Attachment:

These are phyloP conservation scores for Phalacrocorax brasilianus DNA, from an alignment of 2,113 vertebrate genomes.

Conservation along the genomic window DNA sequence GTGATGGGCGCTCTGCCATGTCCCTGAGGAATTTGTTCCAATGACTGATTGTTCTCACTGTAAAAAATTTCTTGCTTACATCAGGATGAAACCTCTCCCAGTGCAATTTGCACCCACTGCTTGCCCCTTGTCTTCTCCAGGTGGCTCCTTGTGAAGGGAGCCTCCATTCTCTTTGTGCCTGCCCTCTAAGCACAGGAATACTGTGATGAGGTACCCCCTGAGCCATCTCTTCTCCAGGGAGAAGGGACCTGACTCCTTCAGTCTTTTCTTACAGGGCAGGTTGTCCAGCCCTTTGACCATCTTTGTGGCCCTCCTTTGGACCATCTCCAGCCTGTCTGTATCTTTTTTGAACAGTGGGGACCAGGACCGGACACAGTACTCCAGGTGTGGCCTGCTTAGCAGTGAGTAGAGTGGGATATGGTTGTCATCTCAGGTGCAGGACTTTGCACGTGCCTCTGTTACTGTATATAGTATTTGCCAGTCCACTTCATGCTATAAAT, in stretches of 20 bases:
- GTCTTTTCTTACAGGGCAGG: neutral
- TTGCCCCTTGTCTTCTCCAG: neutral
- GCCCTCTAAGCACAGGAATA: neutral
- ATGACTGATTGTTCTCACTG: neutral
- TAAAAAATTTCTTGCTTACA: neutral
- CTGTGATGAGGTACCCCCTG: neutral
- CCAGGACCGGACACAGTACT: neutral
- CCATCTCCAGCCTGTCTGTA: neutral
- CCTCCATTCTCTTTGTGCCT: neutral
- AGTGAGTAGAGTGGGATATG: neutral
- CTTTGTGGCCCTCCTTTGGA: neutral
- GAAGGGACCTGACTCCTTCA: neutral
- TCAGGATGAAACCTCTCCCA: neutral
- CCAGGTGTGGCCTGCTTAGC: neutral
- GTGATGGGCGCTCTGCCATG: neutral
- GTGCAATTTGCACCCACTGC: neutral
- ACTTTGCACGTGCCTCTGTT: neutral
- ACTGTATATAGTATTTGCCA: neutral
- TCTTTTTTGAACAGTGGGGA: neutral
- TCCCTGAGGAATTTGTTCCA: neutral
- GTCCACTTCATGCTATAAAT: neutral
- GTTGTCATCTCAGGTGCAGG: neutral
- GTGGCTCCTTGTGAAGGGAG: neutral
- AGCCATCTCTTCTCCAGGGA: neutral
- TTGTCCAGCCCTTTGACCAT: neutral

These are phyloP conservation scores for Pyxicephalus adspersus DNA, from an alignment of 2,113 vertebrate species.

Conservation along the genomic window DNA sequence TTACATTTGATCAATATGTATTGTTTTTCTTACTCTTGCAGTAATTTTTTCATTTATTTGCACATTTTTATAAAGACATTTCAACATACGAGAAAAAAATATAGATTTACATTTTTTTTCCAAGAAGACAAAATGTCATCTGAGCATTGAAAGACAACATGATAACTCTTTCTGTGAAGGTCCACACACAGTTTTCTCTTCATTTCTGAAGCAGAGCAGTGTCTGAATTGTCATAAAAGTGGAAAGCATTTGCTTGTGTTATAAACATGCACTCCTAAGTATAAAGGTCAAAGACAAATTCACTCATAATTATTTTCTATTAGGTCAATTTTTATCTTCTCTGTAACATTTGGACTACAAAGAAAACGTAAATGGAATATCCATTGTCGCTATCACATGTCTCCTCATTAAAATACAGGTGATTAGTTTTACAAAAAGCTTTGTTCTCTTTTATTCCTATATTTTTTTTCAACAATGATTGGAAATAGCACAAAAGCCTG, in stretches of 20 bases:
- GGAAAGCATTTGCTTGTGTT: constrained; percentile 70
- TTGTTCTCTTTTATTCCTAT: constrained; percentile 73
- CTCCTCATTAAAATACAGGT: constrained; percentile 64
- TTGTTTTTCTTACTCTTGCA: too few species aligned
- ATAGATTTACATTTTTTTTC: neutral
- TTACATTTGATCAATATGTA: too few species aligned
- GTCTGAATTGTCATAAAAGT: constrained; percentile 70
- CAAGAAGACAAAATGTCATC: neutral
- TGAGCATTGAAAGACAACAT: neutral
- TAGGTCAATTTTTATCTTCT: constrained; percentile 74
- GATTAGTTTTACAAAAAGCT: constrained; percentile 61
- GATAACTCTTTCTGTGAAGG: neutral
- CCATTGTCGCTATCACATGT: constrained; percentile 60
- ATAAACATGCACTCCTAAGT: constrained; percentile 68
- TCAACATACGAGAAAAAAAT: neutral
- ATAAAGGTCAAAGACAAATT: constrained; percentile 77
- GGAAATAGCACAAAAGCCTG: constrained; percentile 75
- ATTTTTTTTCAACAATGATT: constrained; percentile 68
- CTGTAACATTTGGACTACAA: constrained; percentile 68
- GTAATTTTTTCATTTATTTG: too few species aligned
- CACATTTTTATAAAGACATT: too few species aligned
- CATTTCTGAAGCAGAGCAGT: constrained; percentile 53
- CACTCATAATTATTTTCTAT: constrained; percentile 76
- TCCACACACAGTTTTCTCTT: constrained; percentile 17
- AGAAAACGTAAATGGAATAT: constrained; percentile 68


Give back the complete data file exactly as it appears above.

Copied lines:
These are phyloP conservation scores for Phalacrocorax brasilianus DNA, from an alignment of 2,113 vertebrate genomes.

Conservation along the genomic window DNA sequence GTGATGGGCGCTCTGCCATGTCCCTGAGGAATTTGTTCCAATGACTGATTGTTCTCACTGTAAAAAATTTCTTGCTTACATCAGGATGAAACCTCTCCCAGTGCAATTTGCACCCACTGCTTGCCCCTTGTCTTCTCCAGGTGGCTCCTTGTGAAGGGAGCCTCCATTCTCTTTGTGCCTGCCCTCTAAGCACAGGAATACTGTGATGAGGTACCCCCTGAGCCATCTCTTCTCCAGGGAGAAGGGACCTGACTCCTTCAGTCTTTTCTTACAGGGCAGGTTGTCCAGCCCTTTGACCATCTTTGTGGCCCTCCTTTGGACCATCTCCAGCCTGTCTGTATCTTTTTTGAACAGTGGGGACCAGGACCGGACACAGTACTCCAGGTGTGGCCTGCTTAGCAGTGAGTAGAGTGGGATATGGTTGTCATCTCAGGTGCAGGACTTTGCACGTGCCTCTGTTACTGTATATAGTATTTGCCAGTCCACTTCATGCTATAAAT, in stretches of 20 bases:
- GTCTTTTCTTACAGGGCAGG: neutral
- TTGCCCCTTGTCTTCTCCAG: neutral
- GCCCTCTAAGCACAGGAATA: neutral
- ATGACTGATTGTTCTCACTG: neutral
- TAAAAAATTTCTTGCTTACA: neutral
- CTGTGATGAGGTACCCCCTG: neutral
- CCAGGACCGGACACAGTACT: neutral
- CCATCTCCAGCCTGTCTGTA: neutral
- CCTCCATTCTCTTTGTGCCT: neutral
- AGTGAGTAGAGTGGGATATG: neutral
- CTTTGTGGCCCTCCTTTGGA: neutral
- GAAGGGACCTGACTCCTTCA: neutral
- TCAGGATGAAACCTCTCCCA: neutral
- CCAGGTGTGGCCTGCTTAGC: neutral
- GTGATGGGCGCTCTGCCATG: neutral
- GTGCAATTTGCACCCACTGC: neutral
- ACTTTGCACGTGCCTCTGTT: neutral
- ACTGTATATAGTATTTGCCA: neutral
- TCTTTTTTGAACAGTGGGGA: neutral
- TCCCTGAGGAATTTGTTCCA: neutral
- GTCCACTTCATGCTATAAAT: neutral
- GTTGTCATCTCAGGTGCAGG: neutral
- GTGGCTCCTTGTGAAGGGAG: neutral
- AGCCATCTCTTCTCCAGGGA: neutral
- TTGTCCAGCCCTTTGACCAT: neutral

These are phyloP conservation scores for Pyxicephalus adspersus DNA, from an alignment of 2,113 vertebrate species.

Conservation along the genomic window DNA sequence TTACATTTGATCAATATGTATTGTTTTTCTTACTCTTGCAGTAATTTTTTCATTTATTTGCACATTTTTATAAAGACATTTCAACATACGAGAAAAAAATATAGATTTACATTTTTTTTCCAAGAAGACAAAATGTCATCTGAGCATTGAAAGACAACATGATAACTCTTTCTGTGAAGGTCCACACACAGTTTTCTCTTCATTTCTGAAGCAGAGCAGTGTCTGAATTGTCATAAAAGTGGAAAGCATTTGCTTGTGTTATAAACATGCACTCCTAAGTATAAAGGTCAAAGACAAATTCACTCATAATTATTTTCTATTAGGTCAATTTTTATCTTCTCTGTAACATTTGGACTACAAAGAAAACGTAAATGGAATATCCATTGTCGCTATCACATGTCTCCTCATTAAAATACAGGTGATTAGTTTTACAAAAAGCTTTGTTCTCTTTTATTCCTATATTTTTTTTCAACAATGATTGGAAATAGCACAAAAGCCTG, in stretches of 20 bases:
- GGAAAGCATTTGCTTGTGTT: constrained; percentile 70
- TTGTTCTCTTTTATTCCTAT: constrained; percentile 73
- CTCCTCATTAAAATACAGGT: constrained; percentile 64
- TTGTTTTTCTTACTCTTGCA: too few species aligned
- ATAGATTTACATTTTTTTTC: neutral
- TTACATTTGATCAATATGTA: too few species aligned
- GTCTGAATTGTCATAAAAGT: constrained; percentile 70
- CAAGAAGACAAAATGTCATC: neutral
- TGAGCATTGAAAGACAACAT: neutral
- TAGGTCAATTTTTATCTTCT: constrained; percentile 74
- GATTAGTTTTACAAAAAGCT: constrained; percentile 61
- GATAACTCTTTCTGTGAAGG: neutral
- CCATTGTCGCTATCACATGT: constrained; percentile 60
- ATAAACATGCACTCCTAAGT: constrained; percentile 68
- TCAACATACGAGAAAAAAAT: neutral
- ATAAAGGTCAAAGACAAATT: constrained; percentile 77
- GGAAATAGCACAAAAGCCTG: constrained; percentile 75
- ATTTTTTTTCAACAATGATT: constrained; percentile 68
- CTGTAACATTTGGACTACAA: constrained; percentile 68
- GTAATTTTTTCATTTATTTG: too few species aligned
- CACATTTTTATAAAGACATT: too few species aligned
- CATTTCTGAAGCAGAGCAGT: constrained; percentile 53
- CACTCATAATTATTTTCTAT: constrained; percentile 76
- TCCACACACAGTTTTCTCTT: constrained; percentile 17
- AGAAAACGTAAATGGAATAT: constrained; percentile 68